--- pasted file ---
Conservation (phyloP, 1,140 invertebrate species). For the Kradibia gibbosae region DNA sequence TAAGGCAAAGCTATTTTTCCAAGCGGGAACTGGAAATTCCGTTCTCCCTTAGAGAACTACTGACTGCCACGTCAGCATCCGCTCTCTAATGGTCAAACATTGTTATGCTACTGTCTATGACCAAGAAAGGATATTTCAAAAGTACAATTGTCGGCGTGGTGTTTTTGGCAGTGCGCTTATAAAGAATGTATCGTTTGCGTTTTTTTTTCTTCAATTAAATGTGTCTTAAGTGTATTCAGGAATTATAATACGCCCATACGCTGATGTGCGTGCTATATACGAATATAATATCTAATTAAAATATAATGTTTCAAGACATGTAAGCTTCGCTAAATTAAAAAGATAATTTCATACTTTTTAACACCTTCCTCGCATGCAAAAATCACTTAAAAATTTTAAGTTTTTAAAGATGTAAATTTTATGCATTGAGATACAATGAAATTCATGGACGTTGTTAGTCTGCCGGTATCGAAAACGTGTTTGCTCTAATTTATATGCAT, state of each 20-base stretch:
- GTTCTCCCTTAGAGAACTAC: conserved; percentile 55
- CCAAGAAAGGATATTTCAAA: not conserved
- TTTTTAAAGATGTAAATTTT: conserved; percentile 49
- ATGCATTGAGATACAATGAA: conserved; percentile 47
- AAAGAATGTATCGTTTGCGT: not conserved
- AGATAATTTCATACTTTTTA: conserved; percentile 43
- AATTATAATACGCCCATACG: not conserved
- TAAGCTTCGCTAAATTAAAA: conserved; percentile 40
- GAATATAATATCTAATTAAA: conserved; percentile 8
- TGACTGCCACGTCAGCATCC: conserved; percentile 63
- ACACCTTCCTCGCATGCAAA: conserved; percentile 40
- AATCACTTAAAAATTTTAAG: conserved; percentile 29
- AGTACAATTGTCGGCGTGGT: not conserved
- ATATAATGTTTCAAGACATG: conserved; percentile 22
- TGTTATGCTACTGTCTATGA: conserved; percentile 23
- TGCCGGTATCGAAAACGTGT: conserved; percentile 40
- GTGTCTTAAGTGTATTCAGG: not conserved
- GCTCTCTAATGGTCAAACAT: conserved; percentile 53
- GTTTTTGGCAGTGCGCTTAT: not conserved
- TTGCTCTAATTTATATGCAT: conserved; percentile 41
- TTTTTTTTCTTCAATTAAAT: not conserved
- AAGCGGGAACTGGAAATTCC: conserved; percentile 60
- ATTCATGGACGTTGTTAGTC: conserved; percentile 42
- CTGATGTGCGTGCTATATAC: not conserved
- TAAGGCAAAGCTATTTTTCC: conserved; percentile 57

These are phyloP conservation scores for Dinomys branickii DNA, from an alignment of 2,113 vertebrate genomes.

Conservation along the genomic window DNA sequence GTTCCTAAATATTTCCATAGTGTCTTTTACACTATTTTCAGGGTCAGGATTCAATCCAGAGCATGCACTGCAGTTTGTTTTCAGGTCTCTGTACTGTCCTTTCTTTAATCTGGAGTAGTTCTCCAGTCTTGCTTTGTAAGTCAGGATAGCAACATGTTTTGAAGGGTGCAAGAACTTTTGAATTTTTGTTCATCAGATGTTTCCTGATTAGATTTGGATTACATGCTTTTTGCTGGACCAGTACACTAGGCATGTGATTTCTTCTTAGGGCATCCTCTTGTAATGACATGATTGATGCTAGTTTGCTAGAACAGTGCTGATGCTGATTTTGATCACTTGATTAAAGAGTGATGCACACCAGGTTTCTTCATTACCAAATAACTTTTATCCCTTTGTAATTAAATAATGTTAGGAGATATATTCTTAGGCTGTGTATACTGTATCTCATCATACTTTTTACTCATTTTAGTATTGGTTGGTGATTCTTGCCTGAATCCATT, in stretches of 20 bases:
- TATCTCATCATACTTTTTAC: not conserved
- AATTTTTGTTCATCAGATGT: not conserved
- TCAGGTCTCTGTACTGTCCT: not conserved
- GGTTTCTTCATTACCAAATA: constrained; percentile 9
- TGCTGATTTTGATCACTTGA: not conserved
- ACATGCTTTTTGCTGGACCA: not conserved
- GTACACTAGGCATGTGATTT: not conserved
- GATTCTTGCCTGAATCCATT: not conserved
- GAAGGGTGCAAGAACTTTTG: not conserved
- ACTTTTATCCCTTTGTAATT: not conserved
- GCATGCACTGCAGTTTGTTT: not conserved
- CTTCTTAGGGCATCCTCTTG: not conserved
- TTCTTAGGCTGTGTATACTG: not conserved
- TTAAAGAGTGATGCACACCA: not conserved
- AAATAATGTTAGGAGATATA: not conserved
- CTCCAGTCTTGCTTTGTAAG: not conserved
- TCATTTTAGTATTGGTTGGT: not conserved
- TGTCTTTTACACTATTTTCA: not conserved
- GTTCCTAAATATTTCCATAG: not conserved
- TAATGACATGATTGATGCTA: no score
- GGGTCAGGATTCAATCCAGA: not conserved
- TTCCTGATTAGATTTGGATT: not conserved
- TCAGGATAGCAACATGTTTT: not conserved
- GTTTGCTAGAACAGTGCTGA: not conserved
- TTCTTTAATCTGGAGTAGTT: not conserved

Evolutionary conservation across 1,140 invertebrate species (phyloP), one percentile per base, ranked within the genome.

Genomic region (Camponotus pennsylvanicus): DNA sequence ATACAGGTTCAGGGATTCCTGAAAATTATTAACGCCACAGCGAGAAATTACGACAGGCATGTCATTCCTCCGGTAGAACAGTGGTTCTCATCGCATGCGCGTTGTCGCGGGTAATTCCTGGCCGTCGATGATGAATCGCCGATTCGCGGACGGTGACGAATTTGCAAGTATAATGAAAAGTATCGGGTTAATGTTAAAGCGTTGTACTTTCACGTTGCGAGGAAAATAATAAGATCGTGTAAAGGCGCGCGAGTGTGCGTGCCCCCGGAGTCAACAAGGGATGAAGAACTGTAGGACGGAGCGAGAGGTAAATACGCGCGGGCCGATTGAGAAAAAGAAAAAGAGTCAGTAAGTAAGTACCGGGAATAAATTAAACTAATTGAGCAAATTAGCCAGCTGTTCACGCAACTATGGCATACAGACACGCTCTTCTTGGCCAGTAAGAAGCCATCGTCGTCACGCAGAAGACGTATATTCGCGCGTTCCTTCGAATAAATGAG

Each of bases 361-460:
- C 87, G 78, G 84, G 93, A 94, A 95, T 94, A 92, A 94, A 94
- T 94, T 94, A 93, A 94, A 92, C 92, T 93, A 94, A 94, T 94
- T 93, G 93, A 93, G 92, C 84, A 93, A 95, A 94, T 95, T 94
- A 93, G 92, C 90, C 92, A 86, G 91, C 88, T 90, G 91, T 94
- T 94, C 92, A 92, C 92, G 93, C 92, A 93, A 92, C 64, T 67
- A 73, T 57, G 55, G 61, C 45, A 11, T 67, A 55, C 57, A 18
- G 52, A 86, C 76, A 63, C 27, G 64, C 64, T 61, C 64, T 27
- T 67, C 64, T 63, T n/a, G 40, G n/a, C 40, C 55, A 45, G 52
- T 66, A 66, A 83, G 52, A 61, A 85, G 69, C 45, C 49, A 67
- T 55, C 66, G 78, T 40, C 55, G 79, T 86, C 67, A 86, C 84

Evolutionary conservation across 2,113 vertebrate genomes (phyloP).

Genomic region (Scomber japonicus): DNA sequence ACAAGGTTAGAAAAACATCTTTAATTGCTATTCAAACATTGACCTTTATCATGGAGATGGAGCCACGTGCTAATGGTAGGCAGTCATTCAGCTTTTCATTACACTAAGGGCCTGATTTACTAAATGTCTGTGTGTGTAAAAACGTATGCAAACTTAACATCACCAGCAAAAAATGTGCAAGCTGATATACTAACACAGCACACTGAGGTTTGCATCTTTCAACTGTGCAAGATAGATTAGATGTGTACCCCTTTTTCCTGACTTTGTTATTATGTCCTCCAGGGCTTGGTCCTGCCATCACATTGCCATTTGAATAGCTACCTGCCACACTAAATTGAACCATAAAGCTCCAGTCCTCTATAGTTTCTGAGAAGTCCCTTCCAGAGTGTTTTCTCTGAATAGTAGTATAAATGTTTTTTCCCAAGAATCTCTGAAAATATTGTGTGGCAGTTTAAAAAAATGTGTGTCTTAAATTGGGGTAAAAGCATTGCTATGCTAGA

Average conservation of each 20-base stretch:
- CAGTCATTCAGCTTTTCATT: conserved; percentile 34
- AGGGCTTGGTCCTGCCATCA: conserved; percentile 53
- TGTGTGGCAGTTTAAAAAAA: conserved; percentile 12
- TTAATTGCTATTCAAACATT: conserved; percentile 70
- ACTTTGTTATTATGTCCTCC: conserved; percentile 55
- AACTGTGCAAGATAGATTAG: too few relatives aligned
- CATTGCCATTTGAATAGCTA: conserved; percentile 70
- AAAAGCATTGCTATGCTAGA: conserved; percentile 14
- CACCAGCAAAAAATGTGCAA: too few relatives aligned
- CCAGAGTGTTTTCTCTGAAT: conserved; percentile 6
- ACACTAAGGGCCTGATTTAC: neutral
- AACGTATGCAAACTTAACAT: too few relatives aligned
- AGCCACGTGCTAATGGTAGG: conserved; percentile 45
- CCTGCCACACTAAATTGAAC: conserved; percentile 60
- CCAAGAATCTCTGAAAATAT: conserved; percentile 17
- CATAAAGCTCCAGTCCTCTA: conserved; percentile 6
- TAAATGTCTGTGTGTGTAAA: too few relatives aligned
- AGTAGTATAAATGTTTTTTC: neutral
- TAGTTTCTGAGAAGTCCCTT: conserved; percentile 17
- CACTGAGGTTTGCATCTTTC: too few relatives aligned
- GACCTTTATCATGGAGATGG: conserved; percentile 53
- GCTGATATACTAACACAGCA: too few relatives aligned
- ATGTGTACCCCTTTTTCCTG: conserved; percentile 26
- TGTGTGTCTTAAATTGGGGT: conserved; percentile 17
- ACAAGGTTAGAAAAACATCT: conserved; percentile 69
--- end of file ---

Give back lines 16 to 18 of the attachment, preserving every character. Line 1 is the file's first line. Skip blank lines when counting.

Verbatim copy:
- TGTTATGCTACTGTCTATGA: conserved; percentile 23
- TGCCGGTATCGAAAACGTGT: conserved; percentile 40
- GTGTCTTAAGTGTATTCAGG: not conserved